Shake-to-charge flashlights are a cool idea, particularly if you’re like me and have trouble keeping spare batteries in stock. But beware of cheap counterfeits made in China like this one, which is decidedly lacking in performance, as noted by Discover Circuit’s Dave Johnson:
“The maker used some very cheap 1N4001 diodes in the bridge rectifier circuit instead of more efficient Schottky diodes. They also used a small 0.5 Farad cap with a 5.5V rating. I noticed that that this kind of super capacitor was originally designed for maintaining data in memory chips and has a rather high internal equivalent series resistance. This reduces the overall efficiency, since the device can’t be charged or discharge very quickly. Some of the power that should go to the LED will end up being dissipated inside the capacitor. Better super capacitors do exist.Most white LEDs draw about 20ma of current with a voltage of about 3.6 volts. As the voltage drops from 3.6v, the current will also be lower. Without any regulation, the circuit will not have a consistent light output. I measured the LED current in this circuit at only a few milliamps, even after many minutes of vigorous shaking. This suggests that they decided to sacrifice light intensity for light duration.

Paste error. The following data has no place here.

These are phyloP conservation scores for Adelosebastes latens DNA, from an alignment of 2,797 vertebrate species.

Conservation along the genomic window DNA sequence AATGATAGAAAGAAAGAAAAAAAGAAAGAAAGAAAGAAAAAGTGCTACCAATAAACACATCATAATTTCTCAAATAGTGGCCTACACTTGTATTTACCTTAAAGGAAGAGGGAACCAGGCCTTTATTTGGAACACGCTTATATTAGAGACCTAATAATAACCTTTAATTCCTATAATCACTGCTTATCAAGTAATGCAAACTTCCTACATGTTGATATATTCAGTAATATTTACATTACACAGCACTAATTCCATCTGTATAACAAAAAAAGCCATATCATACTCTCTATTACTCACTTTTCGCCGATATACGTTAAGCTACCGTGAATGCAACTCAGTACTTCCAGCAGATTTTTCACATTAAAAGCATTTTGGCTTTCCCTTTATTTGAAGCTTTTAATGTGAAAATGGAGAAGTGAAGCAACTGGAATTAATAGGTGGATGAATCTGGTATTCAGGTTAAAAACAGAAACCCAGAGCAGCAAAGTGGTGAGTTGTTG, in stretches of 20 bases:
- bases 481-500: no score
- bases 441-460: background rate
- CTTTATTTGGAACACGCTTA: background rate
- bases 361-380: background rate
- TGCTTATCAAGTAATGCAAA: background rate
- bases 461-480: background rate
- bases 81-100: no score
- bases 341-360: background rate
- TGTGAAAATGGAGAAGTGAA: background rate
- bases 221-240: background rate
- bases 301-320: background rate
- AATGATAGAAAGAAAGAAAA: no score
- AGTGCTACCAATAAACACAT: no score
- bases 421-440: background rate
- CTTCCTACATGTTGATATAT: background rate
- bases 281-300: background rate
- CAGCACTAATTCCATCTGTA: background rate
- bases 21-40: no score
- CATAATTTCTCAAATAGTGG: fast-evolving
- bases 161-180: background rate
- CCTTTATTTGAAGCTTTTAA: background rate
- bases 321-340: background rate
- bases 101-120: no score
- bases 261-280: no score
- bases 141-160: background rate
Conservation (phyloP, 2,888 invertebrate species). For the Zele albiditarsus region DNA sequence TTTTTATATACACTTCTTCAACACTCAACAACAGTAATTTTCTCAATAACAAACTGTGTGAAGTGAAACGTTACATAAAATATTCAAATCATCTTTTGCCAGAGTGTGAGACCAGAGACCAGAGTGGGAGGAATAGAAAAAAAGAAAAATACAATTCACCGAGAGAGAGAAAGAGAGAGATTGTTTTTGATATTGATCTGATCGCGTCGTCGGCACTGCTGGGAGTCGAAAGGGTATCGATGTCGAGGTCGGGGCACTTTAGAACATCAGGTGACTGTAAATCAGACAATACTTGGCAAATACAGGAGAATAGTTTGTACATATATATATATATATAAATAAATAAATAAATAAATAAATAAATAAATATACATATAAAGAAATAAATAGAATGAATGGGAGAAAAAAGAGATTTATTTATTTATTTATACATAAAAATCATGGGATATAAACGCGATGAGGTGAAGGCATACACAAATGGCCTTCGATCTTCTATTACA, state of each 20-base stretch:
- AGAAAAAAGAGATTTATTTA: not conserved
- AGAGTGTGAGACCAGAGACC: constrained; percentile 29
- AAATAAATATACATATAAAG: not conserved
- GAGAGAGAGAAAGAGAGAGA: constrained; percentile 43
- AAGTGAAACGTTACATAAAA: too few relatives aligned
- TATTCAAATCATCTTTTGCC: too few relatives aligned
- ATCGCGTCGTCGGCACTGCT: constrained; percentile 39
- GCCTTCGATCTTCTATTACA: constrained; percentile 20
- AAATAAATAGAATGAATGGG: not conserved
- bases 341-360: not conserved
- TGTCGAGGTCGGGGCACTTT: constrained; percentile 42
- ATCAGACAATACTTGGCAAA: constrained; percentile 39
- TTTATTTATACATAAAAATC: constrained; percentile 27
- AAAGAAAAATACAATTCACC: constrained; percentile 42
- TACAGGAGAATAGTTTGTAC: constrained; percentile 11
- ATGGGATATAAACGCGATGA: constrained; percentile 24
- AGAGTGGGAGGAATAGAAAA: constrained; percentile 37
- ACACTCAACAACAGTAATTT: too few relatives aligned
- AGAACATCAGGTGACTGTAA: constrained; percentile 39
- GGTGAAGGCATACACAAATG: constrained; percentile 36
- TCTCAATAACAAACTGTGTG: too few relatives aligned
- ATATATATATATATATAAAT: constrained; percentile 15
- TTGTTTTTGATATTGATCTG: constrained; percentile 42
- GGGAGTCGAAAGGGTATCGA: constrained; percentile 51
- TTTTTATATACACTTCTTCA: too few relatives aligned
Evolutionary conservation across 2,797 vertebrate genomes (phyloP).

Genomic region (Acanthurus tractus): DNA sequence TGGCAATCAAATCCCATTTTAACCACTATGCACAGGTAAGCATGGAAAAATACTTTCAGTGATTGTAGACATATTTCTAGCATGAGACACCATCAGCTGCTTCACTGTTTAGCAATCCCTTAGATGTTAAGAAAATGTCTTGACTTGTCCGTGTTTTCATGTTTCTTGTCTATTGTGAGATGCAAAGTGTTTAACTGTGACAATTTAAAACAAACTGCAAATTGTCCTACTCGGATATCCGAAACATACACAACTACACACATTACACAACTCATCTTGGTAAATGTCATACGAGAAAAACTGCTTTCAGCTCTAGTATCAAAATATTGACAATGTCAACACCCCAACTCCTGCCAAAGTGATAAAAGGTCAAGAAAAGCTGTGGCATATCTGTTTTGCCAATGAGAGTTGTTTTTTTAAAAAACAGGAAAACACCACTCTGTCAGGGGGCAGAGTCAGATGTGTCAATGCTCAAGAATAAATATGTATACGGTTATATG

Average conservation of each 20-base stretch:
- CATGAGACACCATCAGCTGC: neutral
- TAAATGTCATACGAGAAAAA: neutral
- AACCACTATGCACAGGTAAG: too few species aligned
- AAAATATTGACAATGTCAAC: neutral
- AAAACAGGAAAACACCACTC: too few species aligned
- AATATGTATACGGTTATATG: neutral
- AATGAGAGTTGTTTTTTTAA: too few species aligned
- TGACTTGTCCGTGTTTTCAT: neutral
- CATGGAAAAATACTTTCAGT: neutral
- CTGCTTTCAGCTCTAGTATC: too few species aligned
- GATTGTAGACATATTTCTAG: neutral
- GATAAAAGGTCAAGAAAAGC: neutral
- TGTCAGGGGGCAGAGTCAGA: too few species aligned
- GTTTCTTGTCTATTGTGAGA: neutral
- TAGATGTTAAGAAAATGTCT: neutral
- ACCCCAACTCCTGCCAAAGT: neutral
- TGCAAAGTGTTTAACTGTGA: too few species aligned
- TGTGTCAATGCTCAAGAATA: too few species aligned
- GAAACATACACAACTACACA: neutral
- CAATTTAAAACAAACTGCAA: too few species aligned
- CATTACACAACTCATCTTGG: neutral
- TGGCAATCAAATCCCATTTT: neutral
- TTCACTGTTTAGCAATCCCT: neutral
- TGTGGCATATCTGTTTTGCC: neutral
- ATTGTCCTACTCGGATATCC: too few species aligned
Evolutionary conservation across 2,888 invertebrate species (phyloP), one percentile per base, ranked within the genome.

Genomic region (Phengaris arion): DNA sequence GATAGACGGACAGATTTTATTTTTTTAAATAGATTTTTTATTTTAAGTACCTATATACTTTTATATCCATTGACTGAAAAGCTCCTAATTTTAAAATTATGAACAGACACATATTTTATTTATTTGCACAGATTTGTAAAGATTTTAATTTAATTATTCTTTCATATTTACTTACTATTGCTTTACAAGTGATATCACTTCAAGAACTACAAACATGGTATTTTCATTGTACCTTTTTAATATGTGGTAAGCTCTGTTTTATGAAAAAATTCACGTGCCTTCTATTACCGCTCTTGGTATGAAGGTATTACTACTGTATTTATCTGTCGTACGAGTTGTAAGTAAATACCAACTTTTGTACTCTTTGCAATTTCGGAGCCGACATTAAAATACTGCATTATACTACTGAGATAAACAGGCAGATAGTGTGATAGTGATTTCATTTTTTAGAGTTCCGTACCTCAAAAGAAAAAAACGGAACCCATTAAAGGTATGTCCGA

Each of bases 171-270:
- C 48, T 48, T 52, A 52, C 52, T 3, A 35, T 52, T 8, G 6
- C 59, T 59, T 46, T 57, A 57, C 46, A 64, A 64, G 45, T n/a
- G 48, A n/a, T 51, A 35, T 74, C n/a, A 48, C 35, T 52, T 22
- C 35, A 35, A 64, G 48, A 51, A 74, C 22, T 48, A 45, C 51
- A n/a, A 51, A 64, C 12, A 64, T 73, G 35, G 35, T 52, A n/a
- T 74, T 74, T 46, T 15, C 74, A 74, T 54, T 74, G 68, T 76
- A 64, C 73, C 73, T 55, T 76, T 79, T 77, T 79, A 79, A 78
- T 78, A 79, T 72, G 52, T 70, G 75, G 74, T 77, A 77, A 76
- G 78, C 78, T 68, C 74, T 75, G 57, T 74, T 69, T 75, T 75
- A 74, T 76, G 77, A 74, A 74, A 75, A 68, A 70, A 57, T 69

See Dave’s complete writeup, including a suggested redesign here.